MahanscMahansc Registered Users Posts: 1 ■□□□□□□□□□
I'm going for my security + first, reason is that we have a lot of contracts i can work on if i have that cert. After i get it i was looking at either the CWNA or the CCNA. is one better than the other or is it that cisco is geared towards more of the routers and switches while the CWNA is more geared towards the actual wireless side of the house? pros and cons of each, which one is better? thanks.//



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    JDMurrayJDMurray Admin Posts: 13,041 Admin
    Neither is better than the other. They are two different types of networking entirely. Yes, there is a little wireless on the CCNA, but just a little. The CCNA also requires much more base TCP/IP networking knowledge than the CWNA.

    You could compare the CWNA with the CCNA:Wireless, in which case you'd find the CWNA to be vendor-non-specific, while the CCNA is Cisco-specific cert.
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    ptilsenptilsen Member Posts: 2,835 ■■■■■■■■■■
    I would agree with JD in that they are different and don't compare directly. However, I would say unless you are looking for positions specifically for wireless, CCNA is going to get you farther, and in that sense it is better.

    Running a few quick indeed searches, I get:
    CCNA 7560
    CWNA 103
    CCNA Wireless 1762
    "CCNA Wireless" 66
    "cisco certified" wireless 547
    Certified Wireless Network Administrator 220
    "Certified Wireless Network Administrator" 22

    Of course, this doesn't necessarily mean the CCNA is a higher-level certification, since there will typically be more demand for lower and mid-level certs (e.g. CCIE vs CCNP, MCM vs MCSE). However, from what I've seen CWNA is not really that high-demand unless you want to just do wireless, in which case you'll still probably end up being good with a vendor wireless certification.

    CCNA is really a solid certification for pretty much any IT professional to get, even in other fields (sysadmin, DBA, development, security, etc.) because it provides such a strong networking foundation.
    Working B.S., Computer Science
    Complete: 55/120 credits SPAN 201, LIT 100, ETHS 200, AP Lang, MATH 120, WRIT 231, ICS 140, MATH 215, ECON 202, ECON 201, ICS 141, MATH 210, LING 111, ICS 240
    In progress: CLEP US GOV,
    Next up: MATH 211, ECON 352, ICS 340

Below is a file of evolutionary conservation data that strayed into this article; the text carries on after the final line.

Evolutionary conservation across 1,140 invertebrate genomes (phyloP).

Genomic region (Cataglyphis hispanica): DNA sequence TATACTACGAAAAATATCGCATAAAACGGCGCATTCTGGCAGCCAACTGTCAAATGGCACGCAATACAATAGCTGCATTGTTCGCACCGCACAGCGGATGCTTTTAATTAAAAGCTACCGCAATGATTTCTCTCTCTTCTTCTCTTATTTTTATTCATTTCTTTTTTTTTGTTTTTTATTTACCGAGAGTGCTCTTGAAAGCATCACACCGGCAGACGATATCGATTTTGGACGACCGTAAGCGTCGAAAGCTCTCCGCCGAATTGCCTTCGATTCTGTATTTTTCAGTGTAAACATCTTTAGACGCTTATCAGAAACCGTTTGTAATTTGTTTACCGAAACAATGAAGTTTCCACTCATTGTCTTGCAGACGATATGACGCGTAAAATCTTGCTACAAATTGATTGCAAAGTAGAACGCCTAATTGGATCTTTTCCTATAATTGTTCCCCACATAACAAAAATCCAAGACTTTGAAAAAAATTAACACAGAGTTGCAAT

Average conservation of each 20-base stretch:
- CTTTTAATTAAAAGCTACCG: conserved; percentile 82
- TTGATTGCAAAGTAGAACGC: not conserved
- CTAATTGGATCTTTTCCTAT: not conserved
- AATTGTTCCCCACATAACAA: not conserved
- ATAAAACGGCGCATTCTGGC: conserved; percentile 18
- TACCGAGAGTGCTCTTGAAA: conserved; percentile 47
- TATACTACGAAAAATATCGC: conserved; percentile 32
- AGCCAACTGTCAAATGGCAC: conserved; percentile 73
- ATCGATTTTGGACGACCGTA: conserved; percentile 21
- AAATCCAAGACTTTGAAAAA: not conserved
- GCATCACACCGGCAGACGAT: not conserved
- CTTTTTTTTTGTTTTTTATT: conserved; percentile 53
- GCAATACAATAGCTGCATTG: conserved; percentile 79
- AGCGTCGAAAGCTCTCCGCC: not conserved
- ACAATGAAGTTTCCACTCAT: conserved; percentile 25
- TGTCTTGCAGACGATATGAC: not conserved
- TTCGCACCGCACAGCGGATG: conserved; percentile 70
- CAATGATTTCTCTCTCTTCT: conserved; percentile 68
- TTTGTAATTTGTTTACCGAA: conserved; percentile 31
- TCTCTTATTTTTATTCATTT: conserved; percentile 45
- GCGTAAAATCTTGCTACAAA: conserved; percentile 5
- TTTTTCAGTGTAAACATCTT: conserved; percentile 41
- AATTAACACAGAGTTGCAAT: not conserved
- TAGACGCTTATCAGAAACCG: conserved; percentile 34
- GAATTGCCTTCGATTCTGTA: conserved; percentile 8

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    MrXpertMrXpert Member Posts: 586 ■■■□□□□□□□
    Having both the CWTS and CCNA, I can say that the one that has benefitted me the most was the CCNA. It is vendor specific to Cisco so you learn how to configure things like switches and routers as well as routing protocols and other stuff like Spanning Tree. Your subnetting skills will also improve as a result and so to will your basic network design skills.

    The CWTS, CWNA are good certs to have and will help you gain a very good understanding of the wireless physics, standards as well as the hardware but to be honest a lot of this is pure memorization.Unless you go back and review it constantly or are immersed in 802.11 then you'll forget most of it within a few months. This is my experience of it.

    Cisco stuff sticks in the mind longer because you actually implement it. To summarize I have listed below pros and cons but this is just my experience of them both.

    +You learn loads
    +Recognized cert and even those who haven't much to do with IT have heard of it. Even joe Bloggs don't the road.
    +Vendor specific
    +It covers wireless stuff, the basics but enough for you to get a good understanding.
    +It can open many new doors to you - security, CCNP, etc
    +There's a lot of good study material out there to support you. CBT nuggets,. Chris Bryant and my old mate Rene Molenaar
    - It will take longer to study for and pass than a CWNA. Average 3 months CCENT, 3 months ICND2.Some can do it in less time.
    -It will cost more money but you will feel wonderful after you've passed the exam(s)
    -You will need to work hard for it

    +Gives you an excellent understanding of wireless
    +It's fairly easy to study for although be prepared for more acronyms than you can shake a stick at.
    +It is recognized and the certificates are nice
    - Won't give you an in dept understanding of networking
    -It is vendor neutral so you won't really learn much about actual implementation from it
    -A few months down the line after you passed you may forget most of it unless of course you're involved with it a lot.
    -The physics behind wireless networking isn't for everyone. Some just plain hate it
    -The acronyms and memorization isn't for everyone. It can be tedious.
    I'm an Xpert at nothing apart from remembering useless information that nobody else cares about.
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